Inspired is our thinking also by Felix Stalder’s highly recommended The Digital Condition. He outlines some relationships between navigating the web and curating, pointing out the possibilities and threat by the digital condition along the registers of referentiality, communality and algorithmicity.
In the article “(NON-)THINGS, or Why Nostalgia for the Thing Is Always Reactionary,” Dorothee Richter develops the idea that the longing for materiality could be recognised as a symptom of the digital age. She makes this argument via historical visual narratives and via theories on how images and exhibitions generate meaning.
The issue is concentrating on the digital in a moment when a pandemic is demonstrating that our ways of communicating will change drastically in the coming years.
Dorothee Richter is Professor in Contemporary Curating at the University of Reading, UK, and head of the Postgraduate Programme in Curating, CAS/ MAS Curating at the Zurich University of the Arts, Switzerland; She is director of the PhD in Practice in Curating Programme, a cooperation of the Zurich University of the Arts and the University of Reading. Richter has worked extensively as a curator: she was initiator of Curating Degree Zero Archive, Curator of Kuenstlerhaus Bremen, at which she curated different symposia on feminist issues in contemporary arts and an archive on feminist practices, Materialien/Materials; recently she directed, together with Ronald Kolb, a film on Fluxus: Flux Us Now, Fluxus Explored with a Camera.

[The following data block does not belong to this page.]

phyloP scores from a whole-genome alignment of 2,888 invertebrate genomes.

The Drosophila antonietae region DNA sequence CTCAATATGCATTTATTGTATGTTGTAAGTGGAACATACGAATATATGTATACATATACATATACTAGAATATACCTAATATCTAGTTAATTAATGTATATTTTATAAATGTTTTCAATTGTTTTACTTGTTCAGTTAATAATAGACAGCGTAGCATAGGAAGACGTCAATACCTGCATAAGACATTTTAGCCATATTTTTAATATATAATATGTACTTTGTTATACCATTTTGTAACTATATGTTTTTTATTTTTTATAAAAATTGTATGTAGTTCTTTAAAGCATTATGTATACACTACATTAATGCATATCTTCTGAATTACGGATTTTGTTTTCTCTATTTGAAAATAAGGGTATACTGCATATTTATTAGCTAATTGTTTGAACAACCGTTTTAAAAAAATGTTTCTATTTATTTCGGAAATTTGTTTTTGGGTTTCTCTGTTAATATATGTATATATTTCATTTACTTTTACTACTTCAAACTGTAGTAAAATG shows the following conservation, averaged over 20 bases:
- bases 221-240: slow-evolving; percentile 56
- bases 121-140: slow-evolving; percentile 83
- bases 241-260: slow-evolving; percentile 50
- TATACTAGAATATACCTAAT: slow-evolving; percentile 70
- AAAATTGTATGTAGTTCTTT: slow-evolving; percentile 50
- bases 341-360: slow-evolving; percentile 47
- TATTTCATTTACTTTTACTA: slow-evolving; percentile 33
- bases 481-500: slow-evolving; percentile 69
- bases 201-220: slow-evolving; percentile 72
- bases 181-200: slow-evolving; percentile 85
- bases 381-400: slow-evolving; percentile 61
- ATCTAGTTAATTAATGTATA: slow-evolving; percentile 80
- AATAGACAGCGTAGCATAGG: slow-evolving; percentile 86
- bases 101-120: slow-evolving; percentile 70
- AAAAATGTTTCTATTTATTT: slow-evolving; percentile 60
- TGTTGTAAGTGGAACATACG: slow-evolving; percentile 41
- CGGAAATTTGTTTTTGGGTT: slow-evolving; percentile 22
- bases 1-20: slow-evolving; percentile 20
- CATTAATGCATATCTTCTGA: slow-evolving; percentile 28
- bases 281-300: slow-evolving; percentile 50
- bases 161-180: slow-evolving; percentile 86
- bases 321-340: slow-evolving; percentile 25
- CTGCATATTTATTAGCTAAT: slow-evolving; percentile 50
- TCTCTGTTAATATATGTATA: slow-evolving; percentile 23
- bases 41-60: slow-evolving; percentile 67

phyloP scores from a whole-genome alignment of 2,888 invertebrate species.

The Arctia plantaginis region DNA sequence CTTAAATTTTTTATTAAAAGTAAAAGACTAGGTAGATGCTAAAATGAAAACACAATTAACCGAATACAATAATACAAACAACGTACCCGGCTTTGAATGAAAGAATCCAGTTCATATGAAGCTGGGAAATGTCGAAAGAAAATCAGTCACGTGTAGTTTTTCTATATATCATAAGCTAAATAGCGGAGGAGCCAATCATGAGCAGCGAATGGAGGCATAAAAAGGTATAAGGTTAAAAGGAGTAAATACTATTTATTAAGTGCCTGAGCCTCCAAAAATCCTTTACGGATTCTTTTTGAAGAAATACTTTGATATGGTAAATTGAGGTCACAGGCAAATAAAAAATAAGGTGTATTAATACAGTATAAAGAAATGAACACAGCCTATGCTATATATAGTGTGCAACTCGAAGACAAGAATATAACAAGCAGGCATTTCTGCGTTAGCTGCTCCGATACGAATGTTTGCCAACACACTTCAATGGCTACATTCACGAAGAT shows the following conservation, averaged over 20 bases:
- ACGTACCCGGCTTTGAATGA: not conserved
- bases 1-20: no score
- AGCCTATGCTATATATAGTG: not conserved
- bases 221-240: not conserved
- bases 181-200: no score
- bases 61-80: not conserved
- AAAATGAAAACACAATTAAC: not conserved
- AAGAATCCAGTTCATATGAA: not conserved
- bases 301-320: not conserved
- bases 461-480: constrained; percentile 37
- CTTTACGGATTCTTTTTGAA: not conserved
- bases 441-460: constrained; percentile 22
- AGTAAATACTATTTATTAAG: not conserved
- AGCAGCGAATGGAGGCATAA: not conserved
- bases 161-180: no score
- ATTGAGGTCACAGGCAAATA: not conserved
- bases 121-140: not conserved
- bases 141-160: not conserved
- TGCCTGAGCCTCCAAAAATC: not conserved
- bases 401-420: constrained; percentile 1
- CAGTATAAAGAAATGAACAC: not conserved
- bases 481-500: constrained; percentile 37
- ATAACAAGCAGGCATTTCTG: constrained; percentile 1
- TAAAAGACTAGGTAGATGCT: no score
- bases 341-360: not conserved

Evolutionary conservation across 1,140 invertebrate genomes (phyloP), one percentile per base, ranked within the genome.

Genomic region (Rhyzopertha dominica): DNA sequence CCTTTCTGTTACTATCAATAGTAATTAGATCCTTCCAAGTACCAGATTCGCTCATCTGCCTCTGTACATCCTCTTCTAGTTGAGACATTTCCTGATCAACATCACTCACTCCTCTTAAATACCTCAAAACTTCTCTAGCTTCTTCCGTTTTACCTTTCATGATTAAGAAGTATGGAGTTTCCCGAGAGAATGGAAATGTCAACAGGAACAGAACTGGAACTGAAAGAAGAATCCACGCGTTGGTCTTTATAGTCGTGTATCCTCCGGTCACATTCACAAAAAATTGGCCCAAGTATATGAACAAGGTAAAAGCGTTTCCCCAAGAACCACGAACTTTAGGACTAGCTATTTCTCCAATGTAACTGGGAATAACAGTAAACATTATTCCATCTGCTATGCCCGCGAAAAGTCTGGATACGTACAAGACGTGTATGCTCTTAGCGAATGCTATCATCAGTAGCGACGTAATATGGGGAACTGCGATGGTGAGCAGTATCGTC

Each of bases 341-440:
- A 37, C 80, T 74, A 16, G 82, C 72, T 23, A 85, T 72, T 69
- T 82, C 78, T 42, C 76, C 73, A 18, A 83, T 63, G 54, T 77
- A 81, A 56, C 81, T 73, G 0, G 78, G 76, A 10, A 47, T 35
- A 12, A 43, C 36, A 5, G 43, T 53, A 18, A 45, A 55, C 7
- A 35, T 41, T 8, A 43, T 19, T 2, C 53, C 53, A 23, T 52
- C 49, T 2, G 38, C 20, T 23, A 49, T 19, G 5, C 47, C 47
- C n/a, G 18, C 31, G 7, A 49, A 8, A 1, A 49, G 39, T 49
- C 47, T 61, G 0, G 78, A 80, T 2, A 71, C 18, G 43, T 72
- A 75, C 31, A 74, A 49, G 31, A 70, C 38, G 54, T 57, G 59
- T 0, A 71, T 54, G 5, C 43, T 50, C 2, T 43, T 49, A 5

Paul Stewart is an artist and curator based in Gateshead, England. He is a lecturer and course leader BA Fine Art at MIMA School and Art and Design, Teesside University. Completed a PhD (2018) titled: The Alternative Art School: Art, Hegemony and Critical Pedagogy. MA in Art & Politics from Goldsmiths College (2012), BA in Fine Art at University of Lincoln (2011)t. He was theco-founder of the Middlesbrough Art Weekender, Bad Spirits, and the Alternative Art College. He has exhibited work and published around topics sitting at the intersection between art practice, the digital, politics, and critical pedagogy.
 Speculative Curating, a series of interventions in the collection of the Migros Museum with projects by artists Omsk Social Club Feat PUNK IS DADA, Christian Falsnaes, Donatella Bernardi, Johanna Bruckner curated by Dorothee Richter, Oct. 2016 – Jan 2017.
 Felix Stalder, The Digital Condition (Cambridge: Polity Press, 2018).